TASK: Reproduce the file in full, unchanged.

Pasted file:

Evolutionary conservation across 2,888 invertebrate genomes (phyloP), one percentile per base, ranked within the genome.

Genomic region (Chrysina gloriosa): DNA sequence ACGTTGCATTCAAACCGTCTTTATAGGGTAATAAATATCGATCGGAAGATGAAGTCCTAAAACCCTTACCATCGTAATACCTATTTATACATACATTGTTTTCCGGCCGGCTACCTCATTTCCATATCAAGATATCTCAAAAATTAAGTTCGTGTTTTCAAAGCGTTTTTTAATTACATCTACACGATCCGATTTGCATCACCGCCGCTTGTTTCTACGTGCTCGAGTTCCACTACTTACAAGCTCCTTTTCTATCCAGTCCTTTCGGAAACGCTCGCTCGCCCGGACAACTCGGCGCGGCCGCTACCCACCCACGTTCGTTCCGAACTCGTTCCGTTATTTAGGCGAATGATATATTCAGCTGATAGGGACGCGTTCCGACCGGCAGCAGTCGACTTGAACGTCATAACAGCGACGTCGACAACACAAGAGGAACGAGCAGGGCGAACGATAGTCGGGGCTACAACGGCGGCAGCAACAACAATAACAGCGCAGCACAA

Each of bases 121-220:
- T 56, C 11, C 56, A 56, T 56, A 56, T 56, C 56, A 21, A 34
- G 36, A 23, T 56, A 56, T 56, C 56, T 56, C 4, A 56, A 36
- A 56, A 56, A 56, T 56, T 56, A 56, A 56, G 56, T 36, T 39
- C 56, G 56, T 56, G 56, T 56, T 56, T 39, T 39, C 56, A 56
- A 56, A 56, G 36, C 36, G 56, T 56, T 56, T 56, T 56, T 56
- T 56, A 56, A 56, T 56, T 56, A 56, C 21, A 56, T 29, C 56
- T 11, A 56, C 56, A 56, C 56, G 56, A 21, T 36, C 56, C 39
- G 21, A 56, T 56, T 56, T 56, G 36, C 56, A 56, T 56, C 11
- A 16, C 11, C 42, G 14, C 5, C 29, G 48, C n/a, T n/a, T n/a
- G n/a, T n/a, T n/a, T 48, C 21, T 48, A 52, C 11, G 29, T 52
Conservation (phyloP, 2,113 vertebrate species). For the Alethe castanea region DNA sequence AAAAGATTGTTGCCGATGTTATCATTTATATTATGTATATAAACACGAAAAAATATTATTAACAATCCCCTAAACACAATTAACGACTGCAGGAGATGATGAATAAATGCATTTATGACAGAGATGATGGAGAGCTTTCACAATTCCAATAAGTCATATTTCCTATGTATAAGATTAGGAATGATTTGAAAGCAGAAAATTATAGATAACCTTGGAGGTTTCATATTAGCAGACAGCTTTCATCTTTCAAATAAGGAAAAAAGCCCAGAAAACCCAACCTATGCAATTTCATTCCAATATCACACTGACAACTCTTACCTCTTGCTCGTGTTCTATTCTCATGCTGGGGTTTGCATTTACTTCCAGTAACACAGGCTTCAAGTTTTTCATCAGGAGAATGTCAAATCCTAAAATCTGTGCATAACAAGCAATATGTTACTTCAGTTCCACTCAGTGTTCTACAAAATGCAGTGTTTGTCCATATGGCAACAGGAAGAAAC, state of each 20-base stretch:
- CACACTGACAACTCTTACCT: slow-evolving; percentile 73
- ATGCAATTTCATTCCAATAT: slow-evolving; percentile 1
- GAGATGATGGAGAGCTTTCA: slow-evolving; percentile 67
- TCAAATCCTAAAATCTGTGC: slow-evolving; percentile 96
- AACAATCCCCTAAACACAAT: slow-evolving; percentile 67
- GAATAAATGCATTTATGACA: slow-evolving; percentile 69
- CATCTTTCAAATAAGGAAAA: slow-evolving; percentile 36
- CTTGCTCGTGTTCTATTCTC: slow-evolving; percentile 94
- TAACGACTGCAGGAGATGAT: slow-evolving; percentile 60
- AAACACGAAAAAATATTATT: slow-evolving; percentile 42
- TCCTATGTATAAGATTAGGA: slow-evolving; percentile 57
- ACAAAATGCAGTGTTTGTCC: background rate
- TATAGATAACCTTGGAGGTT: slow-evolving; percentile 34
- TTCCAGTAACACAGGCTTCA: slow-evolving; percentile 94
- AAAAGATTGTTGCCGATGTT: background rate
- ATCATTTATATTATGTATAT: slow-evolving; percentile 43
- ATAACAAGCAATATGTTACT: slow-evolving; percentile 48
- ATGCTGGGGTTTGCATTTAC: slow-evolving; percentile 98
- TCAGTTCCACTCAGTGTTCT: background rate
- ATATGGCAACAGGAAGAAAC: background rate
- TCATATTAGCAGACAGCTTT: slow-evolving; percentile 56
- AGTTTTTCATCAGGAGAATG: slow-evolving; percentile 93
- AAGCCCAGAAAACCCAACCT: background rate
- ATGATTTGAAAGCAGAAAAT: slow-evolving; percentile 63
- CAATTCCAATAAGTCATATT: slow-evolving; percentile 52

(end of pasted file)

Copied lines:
Evolutionary conservation across 2,888 invertebrate genomes (phyloP), one percentile per base, ranked within the genome.

Genomic region (Chrysina gloriosa): DNA sequence ACGTTGCATTCAAACCGTCTTTATAGGGTAATAAATATCGATCGGAAGATGAAGTCCTAAAACCCTTACCATCGTAATACCTATTTATACATACATTGTTTTCCGGCCGGCTACCTCATTTCCATATCAAGATATCTCAAAAATTAAGTTCGTGTTTTCAAAGCGTTTTTTAATTACATCTACACGATCCGATTTGCATCACCGCCGCTTGTTTCTACGTGCTCGAGTTCCACTACTTACAAGCTCCTTTTCTATCCAGTCCTTTCGGAAACGCTCGCTCGCCCGGACAACTCGGCGCGGCCGCTACCCACCCACGTTCGTTCCGAACTCGTTCCGTTATTTAGGCGAATGATATATTCAGCTGATAGGGACGCGTTCCGACCGGCAGCAGTCGACTTGAACGTCATAACAGCGACGTCGACAACACAAGAGGAACGAGCAGGGCGAACGATAGTCGGGGCTACAACGGCGGCAGCAACAACAATAACAGCGCAGCACAA

Each of bases 121-220:
- T 56, C 11, C 56, A 56, T 56, A 56, T 56, C 56, A 21, A 34
- G 36, A 23, T 56, A 56, T 56, C 56, T 56, C 4, A 56, A 36
- A 56, A 56, A 56, T 56, T 56, A 56, A 56, G 56, T 36, T 39
- C 56, G 56, T 56, G 56, T 56, T 56, T 39, T 39, C 56, A 56
- A 56, A 56, G 36, C 36, G 56, T 56, T 56, T 56, T 56, T 56
- T 56, A 56, A 56, T 56, T 56, A 56, C 21, A 56, T 29, C 56
- T 11, A 56, C 56, A 56, C 56, G 56, A 21, T 36, C 56, C 39
- G 21, A 56, T 56, T 56, T 56, G 36, C 56, A 56, T 56, C 11
- A 16, C 11, C 42, G 14, C 5, C 29, G 48, C n/a, T n/a, T n/a
- G n/a, T n/a, T n/a, T 48, C 21, T 48, A 52, C 11, G 29, T 52
Conservation (phyloP, 2,113 vertebrate species). For the Alethe castanea region DNA sequence AAAAGATTGTTGCCGATGTTATCATTTATATTATGTATATAAACACGAAAAAATATTATTAACAATCCCCTAAACACAATTAACGACTGCAGGAGATGATGAATAAATGCATTTATGACAGAGATGATGGAGAGCTTTCACAATTCCAATAAGTCATATTTCCTATGTATAAGATTAGGAATGATTTGAAAGCAGAAAATTATAGATAACCTTGGAGGTTTCATATTAGCAGACAGCTTTCATCTTTCAAATAAGGAAAAAAGCCCAGAAAACCCAACCTATGCAATTTCATTCCAATATCACACTGACAACTCTTACCTCTTGCTCGTGTTCTATTCTCATGCTGGGGTTTGCATTTACTTCCAGTAACACAGGCTTCAAGTTTTTCATCAGGAGAATGTCAAATCCTAAAATCTGTGCATAACAAGCAATATGTTACTTCAGTTCCACTCAGTGTTCTACAAAATGCAGTGTTTGTCCATATGGCAACAGGAAGAAAC, state of each 20-base stretch:
- CACACTGACAACTCTTACCT: slow-evolving; percentile 73
- ATGCAATTTCATTCCAATAT: slow-evolving; percentile 1
- GAGATGATGGAGAGCTTTCA: slow-evolving; percentile 67
- TCAAATCCTAAAATCTGTGC: slow-evolving; percentile 96
- AACAATCCCCTAAACACAAT: slow-evolving; percentile 67
- GAATAAATGCATTTATGACA: slow-evolving; percentile 69
- CATCTTTCAAATAAGGAAAA: slow-evolving; percentile 36
- CTTGCTCGTGTTCTATTCTC: slow-evolving; percentile 94
- TAACGACTGCAGGAGATGAT: slow-evolving; percentile 60
- AAACACGAAAAAATATTATT: slow-evolving; percentile 42
- TCCTATGTATAAGATTAGGA: slow-evolving; percentile 57
- ACAAAATGCAGTGTTTGTCC: background rate
- TATAGATAACCTTGGAGGTT: slow-evolving; percentile 34
- TTCCAGTAACACAGGCTTCA: slow-evolving; percentile 94
- AAAAGATTGTTGCCGATGTT: background rate
- ATCATTTATATTATGTATAT: slow-evolving; percentile 43
- ATAACAAGCAATATGTTACT: slow-evolving; percentile 48
- ATGCTGGGGTTTGCATTTAC: slow-evolving; percentile 98
- TCAGTTCCACTCAGTGTTCT: background rate
- ATATGGCAACAGGAAGAAAC: background rate
- TCATATTAGCAGACAGCTTT: slow-evolving; percentile 56
- AGTTTTTCATCAGGAGAATG: slow-evolving; percentile 93
- AAGCCCAGAAAACCCAACCT: background rate
- ATGATTTGAAAGCAGAAAAT: slow-evolving; percentile 63
- CAATTCCAATAAGTCATATT: slow-evolving; percentile 52